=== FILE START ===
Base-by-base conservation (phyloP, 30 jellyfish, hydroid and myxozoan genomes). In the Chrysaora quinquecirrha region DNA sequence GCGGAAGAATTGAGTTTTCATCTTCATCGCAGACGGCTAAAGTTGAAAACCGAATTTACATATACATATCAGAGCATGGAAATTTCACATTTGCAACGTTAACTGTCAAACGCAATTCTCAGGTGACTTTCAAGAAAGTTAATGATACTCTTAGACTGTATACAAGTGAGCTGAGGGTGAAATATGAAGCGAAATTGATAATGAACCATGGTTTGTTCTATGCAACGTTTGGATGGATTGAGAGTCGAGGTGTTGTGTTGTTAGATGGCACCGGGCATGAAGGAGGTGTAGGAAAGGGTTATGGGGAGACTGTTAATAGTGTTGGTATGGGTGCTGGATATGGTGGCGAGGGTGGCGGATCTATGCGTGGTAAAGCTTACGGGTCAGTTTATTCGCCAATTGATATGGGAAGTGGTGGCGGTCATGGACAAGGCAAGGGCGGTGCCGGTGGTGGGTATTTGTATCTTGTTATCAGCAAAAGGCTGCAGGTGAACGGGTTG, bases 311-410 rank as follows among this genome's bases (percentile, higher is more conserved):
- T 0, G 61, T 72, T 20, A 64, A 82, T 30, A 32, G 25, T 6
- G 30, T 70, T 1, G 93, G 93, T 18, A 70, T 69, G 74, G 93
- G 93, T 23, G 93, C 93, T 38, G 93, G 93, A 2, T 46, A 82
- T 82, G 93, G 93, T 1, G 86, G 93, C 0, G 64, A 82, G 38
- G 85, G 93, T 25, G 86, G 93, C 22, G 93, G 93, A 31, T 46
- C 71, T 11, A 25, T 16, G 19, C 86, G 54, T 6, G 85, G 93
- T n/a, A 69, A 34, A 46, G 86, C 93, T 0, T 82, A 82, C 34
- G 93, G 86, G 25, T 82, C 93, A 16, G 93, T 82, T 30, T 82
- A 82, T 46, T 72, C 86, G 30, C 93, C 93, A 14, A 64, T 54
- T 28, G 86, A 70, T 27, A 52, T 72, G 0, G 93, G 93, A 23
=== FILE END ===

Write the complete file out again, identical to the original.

Base-by-base conservation (phyloP, 30 jellyfish, hydroid and myxozoan genomes). In the Chrysaora quinquecirrha region DNA sequence GCGGAAGAATTGAGTTTTCATCTTCATCGCAGACGGCTAAAGTTGAAAACCGAATTTACATATACATATCAGAGCATGGAAATTTCACATTTGCAACGTTAACTGTCAAACGCAATTCTCAGGTGACTTTCAAGAAAGTTAATGATACTCTTAGACTGTATACAAGTGAGCTGAGGGTGAAATATGAAGCGAAATTGATAATGAACCATGGTTTGTTCTATGCAACGTTTGGATGGATTGAGAGTCGAGGTGTTGTGTTGTTAGATGGCACCGGGCATGAAGGAGGTGTAGGAAAGGGTTATGGGGAGACTGTTAATAGTGTTGGTATGGGTGCTGGATATGGTGGCGAGGGTGGCGGATCTATGCGTGGTAAAGCTTACGGGTCAGTTTATTCGCCAATTGATATGGGAAGTGGTGGCGGTCATGGACAAGGCAAGGGCGGTGCCGGTGGTGGGTATTTGTATCTTGTTATCAGCAAAAGGCTGCAGGTGAACGGGTTG, bases 311-410 rank as follows among this genome's bases (percentile, higher is more conserved):
- T 0, G 61, T 72, T 20, A 64, A 82, T 30, A 32, G 25, T 6
- G 30, T 70, T 1, G 93, G 93, T 18, A 70, T 69, G 74, G 93
- G 93, T 23, G 93, C 93, T 38, G 93, G 93, A 2, T 46, A 82
- T 82, G 93, G 93, T 1, G 86, G 93, C 0, G 64, A 82, G 38
- G 85, G 93, T 25, G 86, G 93, C 22, G 93, G 93, A 31, T 46
- C 71, T 11, A 25, T 16, G 19, C 86, G 54, T 6, G 85, G 93
- T n/a, A 69, A 34, A 46, G 86, C 93, T 0, T 82, A 82, C 34
- G 93, G 86, G 25, T 82, C 93, A 16, G 93, T 82, T 30, T 82
- A 82, T 46, T 72, C 86, G 30, C 93, C 93, A 14, A 64, T 54
- T 28, G 86, A 70, T 27, A 52, T 72, G 0, G 93, G 93, A 23